How diet can help manage symptoms of medically diagnosed irritable bowel syndrome
Abdominal pain, bloating, constipation, diarrhoea and excess wind … sound familiar?
They may not be your usual topic of casual conversation, but for sufferers of medically diagnosed irritable bowel syndrome (IBS) these symptoms are an uncomfortable and painful part of everyday life.
What exactly is medically diagnosed IBS?
A common disorder of the colon or large bowel, medically diagnosed IBS is estimated to affect around one in five Australians at some time in their lives.
For reasons unknown, the condition is more common in women, often starts in the late teens or 20s and can come and go throughout a person’s lifespan.
What triggers this condition?
While the exact cause of medically diagnosed IBS is unknown, environmental factors such as emotional stress, infection, changes in diet or routine, and food intolerances can all be triggers.
Living with the condition can be seriously disruptive to everyday life.
Living with the symptoms of medically diagnosed IBS
There’s no known cure for medically diagnosed IBS but there are some ways to manage it to help make life more comfortable.
First, it’s important to see your doctor for a medical diagnosis of IBS and to rule out other conditions that may have many of the same symptoms.
Then it’s a matter of cracking down on or reducing the triggers. Some studies have shown a diet low in FODMAPS can help relieve symptoms of medically diagnosed IBS.
What are FODMAPs?
If you’ve had issues with your gut it’s highly likely you’ve heard of this acronym.
FODMAP stands for Fermentable Oligosaccharides, Disaccharides, Monosaccharides and Polyols.
These are different types of carbohydrates (sugars) found naturally in many foods and food additives that aren’t absorbed properly in the gut.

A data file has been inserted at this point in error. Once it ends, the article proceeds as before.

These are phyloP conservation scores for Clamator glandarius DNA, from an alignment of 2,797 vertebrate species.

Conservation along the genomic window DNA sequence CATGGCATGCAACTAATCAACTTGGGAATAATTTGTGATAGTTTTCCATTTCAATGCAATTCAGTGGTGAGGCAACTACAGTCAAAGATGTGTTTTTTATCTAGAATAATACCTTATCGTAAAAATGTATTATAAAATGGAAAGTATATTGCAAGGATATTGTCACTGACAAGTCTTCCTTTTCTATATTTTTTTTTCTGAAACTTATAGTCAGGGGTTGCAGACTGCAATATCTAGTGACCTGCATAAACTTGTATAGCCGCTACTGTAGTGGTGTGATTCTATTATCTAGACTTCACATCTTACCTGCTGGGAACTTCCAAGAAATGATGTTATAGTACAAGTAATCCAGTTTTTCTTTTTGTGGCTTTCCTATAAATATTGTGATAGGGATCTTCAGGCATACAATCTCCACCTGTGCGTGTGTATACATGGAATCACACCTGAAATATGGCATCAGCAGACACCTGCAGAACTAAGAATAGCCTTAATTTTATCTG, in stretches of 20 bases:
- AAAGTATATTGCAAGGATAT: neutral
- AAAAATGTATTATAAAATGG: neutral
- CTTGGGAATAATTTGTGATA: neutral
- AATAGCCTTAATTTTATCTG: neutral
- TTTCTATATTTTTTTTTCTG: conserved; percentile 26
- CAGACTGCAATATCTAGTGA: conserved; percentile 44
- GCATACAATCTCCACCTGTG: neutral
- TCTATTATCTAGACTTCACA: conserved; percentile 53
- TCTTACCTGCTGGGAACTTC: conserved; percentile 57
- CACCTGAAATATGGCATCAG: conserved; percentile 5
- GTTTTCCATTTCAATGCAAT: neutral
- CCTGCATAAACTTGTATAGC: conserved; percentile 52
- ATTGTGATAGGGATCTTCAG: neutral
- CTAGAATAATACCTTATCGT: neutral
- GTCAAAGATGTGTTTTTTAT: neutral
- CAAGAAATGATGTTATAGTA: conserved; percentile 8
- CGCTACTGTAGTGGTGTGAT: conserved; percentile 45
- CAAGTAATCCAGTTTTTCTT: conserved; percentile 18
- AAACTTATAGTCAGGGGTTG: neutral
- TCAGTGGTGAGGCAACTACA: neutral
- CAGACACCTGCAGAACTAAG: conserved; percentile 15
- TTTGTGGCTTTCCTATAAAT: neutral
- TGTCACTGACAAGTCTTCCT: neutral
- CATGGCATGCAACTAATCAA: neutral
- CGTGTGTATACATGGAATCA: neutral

Sometimes even nutritious foods can trigger symptoms if they’re high in FODMAPS.
Common high FODMAP foods include asparagus, celery, sweet corn, legumes, apples, pears, mango, watermelon, yoghurt, cow’s milk, ice cream and wheat-based breads, cereal and pasta.
Should I avoid all FODMAPs?
The FODMAP diet was developed by a team of researchers at Australia’s own Monash University to provide relief from medically diagnosed IBS.
It recommends those with the condition identify their trigger foods by avoiding high-FODMAP foods for a period of time.
An accredited dietitian can advise on replacement foods so you’re not missing out on important nutrients.
Once high-FODMAP trigger foods are identified, the diet can be liberated and personalised to each individual.
It’s not a forever diet
You’ll be able to reintroduce some FODMAPs as you go along if your body can tolerate them.
There are an increasing number of low-FODMAP nutritional snacks and supplements available to enrich your diet and help keep you healthy as you sort out what works for you.
Stress management may also help control symptoms. Every person is different, so don’t forget to keep talking to your GP or dietitian if you are still unsure.
This post is brought to you by Nestlé Health Science, makers of ProNourish® Natural Balance Fibre.
Always read the label, use only as directed, if symptoms persist see your healthcare professional.